Indentally, I had my first opportunity to drive a hybrid yesterday. I was given a new Lexus NX 300h as a loan car while the Boxster was in for a service. I’m sorry to report that I was pretty underwhelmed by it. The ride was a bit brittle for a crossover on 18″wheels and quite high profile tyres. That apart, it was quiet at lower speed, but a bit raucous when pushed, thanks to the CVT auto, and the acceleration was pretty tepid. I also used a quarter tank of petrol in 160 miles, so not brilliantly economical either.

    The future is likely to be EVs, but not hybrids, at least judging by this experience.

    1. Daniel its sad your first experience was in a hybrid and not a PHEV or pure EV which are different drives completely. As regards to long range there are now affordable EV’s available with an easy 235-250 mile range. If you reside in the UK one supplier has 6584 charge locations with 10541 devices feeding 18505 connectors. There are also 4000 AA Hotels and B&Bs with points.
      An alternative is a PHEV which would provide the full electric experience for all your weekly driving and further jaunts would be done partially using petrol with the option of recharging if convenient, remember if empty an 80% charge will happen within 20 to 30 min. If you visit friends the cars have low speed charge cables that fit a standard 13 amp socket but will take several hours to fill if fully discharged.
      Having first owned two different types of hybrid I progressed to a pure electric with 90 mile range, then a PHEV that provided 40 miles electric or 500 plus total using petrol and electric I have finally settled on my present steed which is 90 mile EV with 90 miles petrol range extender. In eight months I’ve used two gallons of petrol which means I have come close to my ideal of being full electric but with the ability to go beyond.
      Hope this sheds a bit of light on the subject.

  10. Good morning, D Gatewood. Thank you for the above, which is very interesting and helpful. You’ve clearly done your homework and come up with the optimal solution for your circumstances. I guess I need to pay more attention and question my prejudices in this regard. I’ve always been a “late adopter” of new technologies, preferring to let others take the pain of dealing with imperfect technology or worse, dead ends.

    I’ve read some reviews of the Lexus hybrid and they align with my experience. As you rightly say, it’s a shame that was my introduction to the brave new world. Anyway, thanks again, you’ve persuaded me to explore further!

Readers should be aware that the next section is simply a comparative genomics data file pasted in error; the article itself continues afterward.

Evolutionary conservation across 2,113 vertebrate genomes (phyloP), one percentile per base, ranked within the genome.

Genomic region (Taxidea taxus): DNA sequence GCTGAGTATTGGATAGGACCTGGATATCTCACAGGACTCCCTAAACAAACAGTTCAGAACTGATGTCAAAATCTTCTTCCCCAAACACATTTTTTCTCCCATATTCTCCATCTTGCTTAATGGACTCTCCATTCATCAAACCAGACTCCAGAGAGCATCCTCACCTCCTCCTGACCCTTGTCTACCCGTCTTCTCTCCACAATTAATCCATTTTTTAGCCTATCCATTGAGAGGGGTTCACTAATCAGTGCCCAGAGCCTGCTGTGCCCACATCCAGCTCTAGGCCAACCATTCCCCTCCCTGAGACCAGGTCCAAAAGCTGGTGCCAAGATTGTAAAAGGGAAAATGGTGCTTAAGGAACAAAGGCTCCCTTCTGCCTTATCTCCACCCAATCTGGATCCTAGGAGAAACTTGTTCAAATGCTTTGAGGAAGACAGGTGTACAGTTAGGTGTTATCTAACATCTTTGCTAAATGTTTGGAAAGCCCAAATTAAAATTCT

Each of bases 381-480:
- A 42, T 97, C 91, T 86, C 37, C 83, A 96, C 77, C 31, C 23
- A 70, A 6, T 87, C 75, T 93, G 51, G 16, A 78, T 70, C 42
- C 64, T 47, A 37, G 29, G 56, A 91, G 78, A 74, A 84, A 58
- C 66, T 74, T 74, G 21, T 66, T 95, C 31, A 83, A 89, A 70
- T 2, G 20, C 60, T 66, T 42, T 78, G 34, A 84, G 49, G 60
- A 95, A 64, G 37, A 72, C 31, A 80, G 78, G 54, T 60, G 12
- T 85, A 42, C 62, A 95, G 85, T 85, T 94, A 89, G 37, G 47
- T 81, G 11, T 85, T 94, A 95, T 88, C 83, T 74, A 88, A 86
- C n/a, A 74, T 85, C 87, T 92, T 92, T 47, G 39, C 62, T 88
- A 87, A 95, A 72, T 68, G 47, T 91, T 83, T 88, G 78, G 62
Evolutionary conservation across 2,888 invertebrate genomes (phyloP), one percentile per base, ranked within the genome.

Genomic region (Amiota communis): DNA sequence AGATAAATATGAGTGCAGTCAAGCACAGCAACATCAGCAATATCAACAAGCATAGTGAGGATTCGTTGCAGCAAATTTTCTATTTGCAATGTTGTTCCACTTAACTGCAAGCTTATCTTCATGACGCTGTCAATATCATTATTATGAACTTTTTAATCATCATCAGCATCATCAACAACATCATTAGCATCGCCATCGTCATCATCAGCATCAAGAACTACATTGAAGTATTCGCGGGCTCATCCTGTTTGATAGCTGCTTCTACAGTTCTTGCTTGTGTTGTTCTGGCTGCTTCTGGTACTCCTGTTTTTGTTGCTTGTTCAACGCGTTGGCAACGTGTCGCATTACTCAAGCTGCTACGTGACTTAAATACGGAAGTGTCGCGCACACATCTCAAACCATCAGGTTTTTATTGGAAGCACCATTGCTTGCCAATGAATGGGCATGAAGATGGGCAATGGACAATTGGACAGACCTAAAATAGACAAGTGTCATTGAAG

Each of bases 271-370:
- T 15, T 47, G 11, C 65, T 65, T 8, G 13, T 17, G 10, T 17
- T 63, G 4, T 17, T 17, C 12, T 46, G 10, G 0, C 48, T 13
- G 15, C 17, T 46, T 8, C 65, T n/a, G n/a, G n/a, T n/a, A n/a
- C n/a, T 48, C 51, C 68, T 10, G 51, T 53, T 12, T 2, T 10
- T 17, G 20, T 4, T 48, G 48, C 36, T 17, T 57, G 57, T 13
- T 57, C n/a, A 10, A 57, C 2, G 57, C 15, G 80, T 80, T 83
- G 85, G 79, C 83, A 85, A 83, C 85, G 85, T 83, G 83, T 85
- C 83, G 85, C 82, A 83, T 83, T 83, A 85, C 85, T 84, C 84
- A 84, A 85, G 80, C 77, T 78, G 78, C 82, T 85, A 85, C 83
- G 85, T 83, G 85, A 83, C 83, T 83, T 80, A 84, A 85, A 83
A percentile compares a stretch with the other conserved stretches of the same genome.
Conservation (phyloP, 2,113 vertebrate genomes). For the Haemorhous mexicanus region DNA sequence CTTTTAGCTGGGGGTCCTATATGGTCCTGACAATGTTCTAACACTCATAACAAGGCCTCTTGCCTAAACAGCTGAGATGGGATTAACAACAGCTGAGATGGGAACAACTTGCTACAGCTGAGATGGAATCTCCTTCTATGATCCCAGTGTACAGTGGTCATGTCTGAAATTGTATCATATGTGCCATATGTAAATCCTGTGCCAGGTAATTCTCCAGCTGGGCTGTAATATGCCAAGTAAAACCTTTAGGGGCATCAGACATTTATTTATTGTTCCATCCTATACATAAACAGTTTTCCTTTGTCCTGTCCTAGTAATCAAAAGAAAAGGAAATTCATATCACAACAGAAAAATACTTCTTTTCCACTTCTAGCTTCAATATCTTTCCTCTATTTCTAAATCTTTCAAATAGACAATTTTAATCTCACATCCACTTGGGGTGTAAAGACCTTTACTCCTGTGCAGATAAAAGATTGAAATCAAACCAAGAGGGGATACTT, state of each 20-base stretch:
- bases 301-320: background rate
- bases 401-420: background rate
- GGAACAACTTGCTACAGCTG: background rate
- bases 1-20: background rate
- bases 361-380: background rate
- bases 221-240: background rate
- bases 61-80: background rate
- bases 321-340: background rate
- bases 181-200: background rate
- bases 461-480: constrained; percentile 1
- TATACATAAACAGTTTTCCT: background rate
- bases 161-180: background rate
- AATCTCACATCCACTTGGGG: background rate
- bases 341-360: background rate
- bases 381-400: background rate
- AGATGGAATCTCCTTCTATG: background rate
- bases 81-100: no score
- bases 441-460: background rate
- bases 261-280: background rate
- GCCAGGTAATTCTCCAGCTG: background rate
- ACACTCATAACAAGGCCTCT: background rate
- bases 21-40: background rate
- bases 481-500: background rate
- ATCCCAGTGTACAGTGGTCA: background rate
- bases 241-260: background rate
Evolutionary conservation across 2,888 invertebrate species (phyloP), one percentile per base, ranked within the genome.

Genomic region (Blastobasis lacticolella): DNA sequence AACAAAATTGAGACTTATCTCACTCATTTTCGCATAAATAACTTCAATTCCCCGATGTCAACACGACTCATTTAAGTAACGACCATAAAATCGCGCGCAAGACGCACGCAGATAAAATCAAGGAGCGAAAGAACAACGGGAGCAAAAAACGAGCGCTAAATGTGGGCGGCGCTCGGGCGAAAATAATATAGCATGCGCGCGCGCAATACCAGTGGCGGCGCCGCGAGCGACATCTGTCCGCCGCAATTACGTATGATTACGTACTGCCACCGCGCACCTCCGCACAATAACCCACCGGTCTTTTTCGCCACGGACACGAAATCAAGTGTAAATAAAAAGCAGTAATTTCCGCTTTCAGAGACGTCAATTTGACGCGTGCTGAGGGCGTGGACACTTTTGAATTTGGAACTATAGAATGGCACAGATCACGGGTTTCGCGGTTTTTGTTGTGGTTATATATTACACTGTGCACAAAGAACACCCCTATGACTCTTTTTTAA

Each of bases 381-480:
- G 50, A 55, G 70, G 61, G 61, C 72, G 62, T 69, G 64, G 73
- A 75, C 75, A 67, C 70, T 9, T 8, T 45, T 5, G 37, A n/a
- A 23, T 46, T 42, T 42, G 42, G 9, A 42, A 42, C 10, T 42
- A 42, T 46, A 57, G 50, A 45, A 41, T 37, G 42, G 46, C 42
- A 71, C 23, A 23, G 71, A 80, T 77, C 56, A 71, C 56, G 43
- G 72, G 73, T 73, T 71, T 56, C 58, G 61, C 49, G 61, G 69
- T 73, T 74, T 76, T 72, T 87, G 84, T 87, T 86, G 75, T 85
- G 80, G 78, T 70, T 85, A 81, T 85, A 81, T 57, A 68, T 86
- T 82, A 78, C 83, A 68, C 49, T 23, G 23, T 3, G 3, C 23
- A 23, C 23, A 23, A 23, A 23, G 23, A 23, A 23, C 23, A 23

11. Honda: 20 years too early.

    The 1997 EV Plus looks charming, and was where the 2012 Renault Zoe started out in terms of range (in sunny California, admittedly). It had heat pump heating, remote heating / cooling via the key fob plus a remote charge indicator, also via the key fob. Amazing.

    1. I drove one of these cars, by the way and have photos to prove it. The Honda appeared to be a completely ordinary small car and that was its genius. GM´s EV-1 looked like a space ship (and I liked that) but I think Honda´s approach worked better. Tesla did the same: nothing to scare the horses.

    2. I think you’re very lucky to have driven it. It even has Focus-like design elements, before the Focus appeared.

    3. The same goes for the EV-1. Both were landmark cars. I do like the styling of the Honda – it´s very disciplined. Did anyone notice the clothing style of the driver? Were people really wearing that in 1997? I really have so little recollection of the middle 90s as regards fashion. It´s a bit of a sargasso sea period. Googling 90s fashion doesn´t produce something that is typical, normal and definitive. The same applies to interior design too: I went to an exhibition about Danish homes and from 1900 onto the 1980s their “typical” sitting room displays rung true. The 1990s one looked like it only existed in a magazine. And among the 1990s magazines there for me to look through there wasn´t anything that had widespread dissemination. Car design though did have a typical 90s look, much more so even than product design.

  12. Yes – ‘90s design – softer shapes and brighter colours. The comedian, Tim Vine, used to host a train-wreck quiz in the ‘90s, called ‘Whittle’. The graphics, etc, are very ‘90s. The quiz starts with a Donald Trump joke, which is very weird.

    1. I stopped watching television in 1997. And to judge by that I didn´t miss anything.
      The colours are pastel, I notice. Vine´s jacket has three buttons – I had one of those.